Congress wastes time with same-sex marriage
The Senate has rejected a proposed constitutional amendment to ban same-sex marriage.
AS it did two years ago, Congress is sending a reminder that this is an election year by taking up the absurd proposal to ban same-sex marriage. Even though the Senate rejected the proposal yesterday, the House is expected to vote on its own version later this summer, a futile effort aimed only at pandering to socially conservative voters in November.
Senators Inouye and Akaka joined most other Democrats and six Republicans in voting 49-48 against shutting off debate on a proposed constitutional amendment to ban gay marriages. The vote was predictably far short of the 60 votes needed to formally consider the issue and the two-thirds needed for approval.
President Bush endorsed the amendment, saying, "On an issue of such profound importance, that solution should come not from the courts but from the people of the United States."
Profound importance? Voters who responded to a recent Washington Post-ABC News Poll asking their most important issue in the upcoming election listed the economy, Iraq, immigration, gas prices, terrorism and health care, in that order. Same-sex marriage garnered less than half of 1 percent.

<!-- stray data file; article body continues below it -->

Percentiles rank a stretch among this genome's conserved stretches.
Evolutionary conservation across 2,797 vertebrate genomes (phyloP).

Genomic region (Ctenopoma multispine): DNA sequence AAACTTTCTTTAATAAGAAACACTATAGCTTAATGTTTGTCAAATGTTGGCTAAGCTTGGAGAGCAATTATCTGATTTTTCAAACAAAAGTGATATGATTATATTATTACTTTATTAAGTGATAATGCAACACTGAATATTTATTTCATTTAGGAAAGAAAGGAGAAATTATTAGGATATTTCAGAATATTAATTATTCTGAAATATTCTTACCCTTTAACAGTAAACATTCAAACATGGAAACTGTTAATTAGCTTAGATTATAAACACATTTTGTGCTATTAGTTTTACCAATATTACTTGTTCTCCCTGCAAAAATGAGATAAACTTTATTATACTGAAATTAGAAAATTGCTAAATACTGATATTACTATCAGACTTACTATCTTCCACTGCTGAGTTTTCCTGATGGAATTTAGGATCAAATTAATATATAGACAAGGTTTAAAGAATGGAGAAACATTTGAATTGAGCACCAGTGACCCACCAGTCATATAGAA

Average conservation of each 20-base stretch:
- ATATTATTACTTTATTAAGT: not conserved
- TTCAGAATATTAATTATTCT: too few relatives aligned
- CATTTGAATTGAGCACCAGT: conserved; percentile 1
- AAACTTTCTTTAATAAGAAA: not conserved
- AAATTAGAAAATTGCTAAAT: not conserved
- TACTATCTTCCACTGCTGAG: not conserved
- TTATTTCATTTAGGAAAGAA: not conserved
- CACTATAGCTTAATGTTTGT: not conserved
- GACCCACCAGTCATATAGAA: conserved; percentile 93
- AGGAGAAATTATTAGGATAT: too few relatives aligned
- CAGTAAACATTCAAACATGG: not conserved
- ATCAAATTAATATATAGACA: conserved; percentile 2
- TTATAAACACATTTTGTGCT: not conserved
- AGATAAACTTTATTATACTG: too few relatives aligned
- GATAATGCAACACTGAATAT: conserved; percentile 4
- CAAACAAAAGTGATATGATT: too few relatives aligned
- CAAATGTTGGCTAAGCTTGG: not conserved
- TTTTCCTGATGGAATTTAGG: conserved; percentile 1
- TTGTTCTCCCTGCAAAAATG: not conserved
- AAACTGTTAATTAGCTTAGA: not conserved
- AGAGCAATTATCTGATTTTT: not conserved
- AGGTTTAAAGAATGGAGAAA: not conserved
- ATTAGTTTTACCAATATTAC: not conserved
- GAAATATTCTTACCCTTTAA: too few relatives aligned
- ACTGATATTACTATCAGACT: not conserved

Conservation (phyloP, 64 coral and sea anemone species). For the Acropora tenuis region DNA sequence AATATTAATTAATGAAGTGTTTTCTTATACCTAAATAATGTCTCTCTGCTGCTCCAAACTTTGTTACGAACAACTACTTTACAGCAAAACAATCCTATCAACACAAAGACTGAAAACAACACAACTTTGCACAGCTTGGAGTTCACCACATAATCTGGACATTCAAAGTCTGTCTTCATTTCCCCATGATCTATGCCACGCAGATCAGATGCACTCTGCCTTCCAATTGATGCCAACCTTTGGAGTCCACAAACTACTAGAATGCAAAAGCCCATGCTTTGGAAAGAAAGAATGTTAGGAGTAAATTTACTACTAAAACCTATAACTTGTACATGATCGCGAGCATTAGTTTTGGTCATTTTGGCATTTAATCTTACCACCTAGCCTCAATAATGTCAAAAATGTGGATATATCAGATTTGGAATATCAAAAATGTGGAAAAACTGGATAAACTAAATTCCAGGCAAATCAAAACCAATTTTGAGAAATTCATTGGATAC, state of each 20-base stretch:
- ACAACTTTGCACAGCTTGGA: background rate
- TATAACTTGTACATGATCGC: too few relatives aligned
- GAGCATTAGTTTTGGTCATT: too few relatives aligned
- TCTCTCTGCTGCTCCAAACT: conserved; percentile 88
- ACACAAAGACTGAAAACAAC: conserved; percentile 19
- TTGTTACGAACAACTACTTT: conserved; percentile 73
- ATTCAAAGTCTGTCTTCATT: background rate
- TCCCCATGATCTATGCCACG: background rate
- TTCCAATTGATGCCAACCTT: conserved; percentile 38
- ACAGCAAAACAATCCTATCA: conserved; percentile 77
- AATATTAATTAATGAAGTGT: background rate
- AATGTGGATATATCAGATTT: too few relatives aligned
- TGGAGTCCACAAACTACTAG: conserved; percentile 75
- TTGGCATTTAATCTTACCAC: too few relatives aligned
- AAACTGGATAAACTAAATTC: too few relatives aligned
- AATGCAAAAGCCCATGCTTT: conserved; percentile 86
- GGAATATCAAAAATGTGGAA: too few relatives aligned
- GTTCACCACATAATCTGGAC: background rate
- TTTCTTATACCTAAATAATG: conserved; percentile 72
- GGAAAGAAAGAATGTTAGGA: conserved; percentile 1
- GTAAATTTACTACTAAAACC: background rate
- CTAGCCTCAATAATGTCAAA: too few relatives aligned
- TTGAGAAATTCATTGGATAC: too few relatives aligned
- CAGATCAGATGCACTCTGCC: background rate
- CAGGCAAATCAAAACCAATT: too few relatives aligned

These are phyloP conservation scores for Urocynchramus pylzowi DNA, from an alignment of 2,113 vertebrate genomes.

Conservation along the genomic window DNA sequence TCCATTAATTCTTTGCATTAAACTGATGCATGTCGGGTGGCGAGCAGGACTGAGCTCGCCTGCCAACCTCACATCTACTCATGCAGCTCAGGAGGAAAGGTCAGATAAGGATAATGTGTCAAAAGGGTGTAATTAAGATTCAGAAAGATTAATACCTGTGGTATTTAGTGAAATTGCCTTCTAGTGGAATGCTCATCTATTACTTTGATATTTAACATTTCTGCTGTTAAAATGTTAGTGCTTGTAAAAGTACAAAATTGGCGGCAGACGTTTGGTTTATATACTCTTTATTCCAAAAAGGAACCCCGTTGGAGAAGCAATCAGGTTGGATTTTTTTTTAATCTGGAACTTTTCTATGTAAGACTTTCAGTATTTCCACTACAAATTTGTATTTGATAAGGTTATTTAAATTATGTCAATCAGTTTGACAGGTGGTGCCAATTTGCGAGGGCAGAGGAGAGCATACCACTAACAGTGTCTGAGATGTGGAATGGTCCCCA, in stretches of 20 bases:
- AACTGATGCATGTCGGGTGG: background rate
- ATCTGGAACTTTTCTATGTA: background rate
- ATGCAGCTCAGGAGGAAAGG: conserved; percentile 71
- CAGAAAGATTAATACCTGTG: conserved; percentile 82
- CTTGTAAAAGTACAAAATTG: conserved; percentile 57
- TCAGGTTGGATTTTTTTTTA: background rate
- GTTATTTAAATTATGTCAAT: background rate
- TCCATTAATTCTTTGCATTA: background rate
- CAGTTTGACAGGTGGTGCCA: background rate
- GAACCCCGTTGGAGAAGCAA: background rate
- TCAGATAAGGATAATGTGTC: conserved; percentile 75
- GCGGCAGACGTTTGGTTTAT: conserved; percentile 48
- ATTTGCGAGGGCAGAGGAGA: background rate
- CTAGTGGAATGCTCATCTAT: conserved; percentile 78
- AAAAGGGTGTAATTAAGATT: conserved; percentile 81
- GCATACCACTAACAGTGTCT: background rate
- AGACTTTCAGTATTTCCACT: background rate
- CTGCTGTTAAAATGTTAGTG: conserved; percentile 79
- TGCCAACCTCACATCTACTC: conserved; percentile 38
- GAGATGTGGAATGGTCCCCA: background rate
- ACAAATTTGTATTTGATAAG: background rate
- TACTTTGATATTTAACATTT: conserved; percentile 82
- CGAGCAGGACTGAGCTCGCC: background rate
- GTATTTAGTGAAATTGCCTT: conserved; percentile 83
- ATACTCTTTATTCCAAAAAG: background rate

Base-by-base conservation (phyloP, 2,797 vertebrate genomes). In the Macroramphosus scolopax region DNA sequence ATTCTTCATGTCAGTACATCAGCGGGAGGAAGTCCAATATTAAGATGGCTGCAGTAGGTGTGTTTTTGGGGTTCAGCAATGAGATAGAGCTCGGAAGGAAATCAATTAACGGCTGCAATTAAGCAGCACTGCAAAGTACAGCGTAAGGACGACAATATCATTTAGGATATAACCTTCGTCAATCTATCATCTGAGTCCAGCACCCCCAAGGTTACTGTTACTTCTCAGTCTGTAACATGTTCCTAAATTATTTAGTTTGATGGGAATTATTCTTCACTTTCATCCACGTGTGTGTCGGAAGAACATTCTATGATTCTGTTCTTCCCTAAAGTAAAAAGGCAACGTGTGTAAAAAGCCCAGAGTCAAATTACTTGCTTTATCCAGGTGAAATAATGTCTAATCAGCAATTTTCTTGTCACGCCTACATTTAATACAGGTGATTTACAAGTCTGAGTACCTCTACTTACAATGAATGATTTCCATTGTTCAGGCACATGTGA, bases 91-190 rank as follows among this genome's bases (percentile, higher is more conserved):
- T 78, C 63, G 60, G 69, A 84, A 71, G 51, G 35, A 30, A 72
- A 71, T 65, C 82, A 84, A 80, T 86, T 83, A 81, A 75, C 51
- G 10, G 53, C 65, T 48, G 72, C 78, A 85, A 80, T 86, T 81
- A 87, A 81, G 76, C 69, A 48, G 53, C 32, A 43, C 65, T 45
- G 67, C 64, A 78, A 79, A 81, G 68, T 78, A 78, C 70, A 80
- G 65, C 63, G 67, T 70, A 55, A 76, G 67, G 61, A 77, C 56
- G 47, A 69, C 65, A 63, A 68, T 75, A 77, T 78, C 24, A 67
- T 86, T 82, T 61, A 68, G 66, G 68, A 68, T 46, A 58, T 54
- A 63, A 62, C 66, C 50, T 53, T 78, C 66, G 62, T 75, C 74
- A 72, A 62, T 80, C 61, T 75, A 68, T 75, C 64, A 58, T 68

Advocates of such a ban don't need to fret. Forty-five states, including Hawaii, have defined marriage as a union of a man and a woman, either through constitutional amendment or by statute. White House spokesman Tony Snow says the amendment is needed because of court rulings in Washington state, California, Maryland and New York
The people in those states ultimately will decide the issue, probably in the same way that Hawaii voters chose. After Hawaii's Supreme Court ruled in 1993 that the state needed to provide a compelling reason why gay marriages should be forbidden, the next Legislature voted to outlaw homosexual marriages and nearly 70 percent of voters in 1998 agreed to affirm the ban.
Proponents of a U.S. constitutional ban of homosexual marriages warn that the sanctity of marriage is under attack. We are aware of no poll indicating that heterosexual couples fear that their marriages are put at risk by gay unions.
Pew Center polls have shown that 53 percent of Americans oppose allowing gay and lesbian couples to marry. Only 29 percent think a constitutional amendment banning gay marriages is a good idea.
Senate Majority Leader Bill Frist cast his vote for such a amendment, hoping to gain support from those conservatives, while McCain, who has been pandering to the same bloc, bravely opposed it. Or perhaps he agrees with Bush pollster Matthew Dowd that the notion that votes in Congress on the issue are decisive in elections is "urban legend."